Bestselling author Dan Pink has opened millions of minds to practical insights from social science that can help all of us be better communicators. In this Q&A, I asked Dan to share top takeaways from his number one New York Times bestselling book To Sell Is Human: The Surprising Truth About Moving Others. You’ll take away insights and ideas you can use to communicate with maximum motivating power.
The conversation has been edited for brevity and clarity.
Doug Hattaway: Dan, it’s great to see you again. The last time we spoke, we talked about your book The Power of Regret, which made The New York Times bestseller list in 2022. This time, I wanted to dig into some oldies but goodies that aren’t really that old, but they have insights people can use right now.
I’d love to start with your book called To Sell is Human. It says that, officially, one in nine Americans works in a sales job. But you point out in the book that, in fact, the vast majority of us are trying to move people in some way every day. Let’s dig into that. First, how do you define “selling”? Why should people who work in a government agency or a nonprofit organization or foundation that is not a business, why should they see themselves as salespeople?
Dan Pink: Because if you look at the guts of what they do every day, whether they like it or not, they are selling. We did a very large survey where we asked 7,000 adult full-time workers in the United States questions that went something like, “How much of your time do you spend trying to convince other people to give up something they value for what you offer?” I am describing sales without saying the s-word because the s-word is freighted, [but] we can come back to that.
What we found was that there were teachers trying to persuade their students to do something, to pay attention, or to do their homework. There were bosses trying to get their employees to do something different or do something in a different way. There were teammates trying to get another teammate to [work] on their project rather than another project.
I think that’s especially true at foundations and nonprofits and in government. A big part of what people do, whether they like it or not, is trying to move people. Even though, as you mentioned, one out of nine people in this U.S. economy are officially categorized as having a sales job, which is a lot, the other eight in nine, the rest of us, we’re selling too. You’re not a salesperson, but you are. I’m not a salesperson, but I am. I think that’s the way of white-collar work today.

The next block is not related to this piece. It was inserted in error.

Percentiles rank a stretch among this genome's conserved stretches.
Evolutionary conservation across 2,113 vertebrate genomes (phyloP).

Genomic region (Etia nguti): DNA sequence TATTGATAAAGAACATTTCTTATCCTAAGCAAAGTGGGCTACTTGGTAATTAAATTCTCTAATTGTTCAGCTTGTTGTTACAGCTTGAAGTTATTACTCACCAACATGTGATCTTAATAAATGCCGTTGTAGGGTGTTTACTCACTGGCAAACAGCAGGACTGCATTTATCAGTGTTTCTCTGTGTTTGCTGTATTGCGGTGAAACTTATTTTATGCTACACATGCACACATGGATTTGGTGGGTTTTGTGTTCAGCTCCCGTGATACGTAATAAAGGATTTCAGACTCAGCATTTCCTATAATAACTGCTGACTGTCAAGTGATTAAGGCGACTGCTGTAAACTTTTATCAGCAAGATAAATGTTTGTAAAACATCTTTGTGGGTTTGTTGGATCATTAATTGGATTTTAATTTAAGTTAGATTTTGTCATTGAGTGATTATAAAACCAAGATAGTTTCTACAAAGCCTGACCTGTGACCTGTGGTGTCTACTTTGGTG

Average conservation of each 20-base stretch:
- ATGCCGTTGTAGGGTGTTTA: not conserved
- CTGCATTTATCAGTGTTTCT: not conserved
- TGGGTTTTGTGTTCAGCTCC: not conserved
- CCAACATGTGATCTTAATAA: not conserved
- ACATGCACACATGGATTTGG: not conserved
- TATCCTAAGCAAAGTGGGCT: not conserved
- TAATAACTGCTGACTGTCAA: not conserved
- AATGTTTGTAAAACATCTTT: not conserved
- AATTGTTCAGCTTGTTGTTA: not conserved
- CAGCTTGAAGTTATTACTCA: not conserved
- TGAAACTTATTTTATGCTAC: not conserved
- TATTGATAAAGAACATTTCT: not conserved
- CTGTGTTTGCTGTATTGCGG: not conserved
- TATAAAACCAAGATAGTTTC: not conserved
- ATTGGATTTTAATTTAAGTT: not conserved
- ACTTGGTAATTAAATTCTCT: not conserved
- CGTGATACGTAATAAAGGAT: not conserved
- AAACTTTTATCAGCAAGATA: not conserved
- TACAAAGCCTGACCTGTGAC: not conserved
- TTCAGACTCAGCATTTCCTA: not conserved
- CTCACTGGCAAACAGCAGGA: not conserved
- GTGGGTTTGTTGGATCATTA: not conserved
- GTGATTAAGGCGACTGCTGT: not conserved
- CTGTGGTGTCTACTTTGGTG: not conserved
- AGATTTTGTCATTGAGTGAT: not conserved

Doug: [Selling] on one level, it’s a word everybody can relate to. But you said it’s also freighted or fraught. Why is that?
Dan: For this book, we asked people, “When you think of sales or selling, what’s the first word that comes to mind?” You know a lot about survey research. You can ask people questions on a Likert scale, 1–7, about their beliefs. Do you strongly agree? Do you strongly disagree? Are you somewhere in the middle?
I like this question, “What’s the first word that comes to mind?” because you get a more visceral sense of what people believe. We asked this question, “What’s the first word that comes to mind when you hear ‘sales’ or ‘selling’?” We got a parade of horrible words, man. Pushy, aggressive, sleazy, slimy, and duplicitous, those kinds of words.
I think that it’s freighted in that way, which I actually think is a mistake because most of what we know about sales and selling, most of our muscle memory, at least for people over the age of 25 or 30, has come from a world of information asymmetry, where the seller of anything always had more information than the buyer. When the seller has more information than the buyer, the seller can rip you off. That’s why we have “buyer beware.”
But in the last 10 years, we now live in a world of information parity, and increasingly, unfortunately, in a world of information distortion. If you look at some of the most fundamental selling and buying experiences in the economy today, they are materially different from the way they were 15, certainly 20, years ago.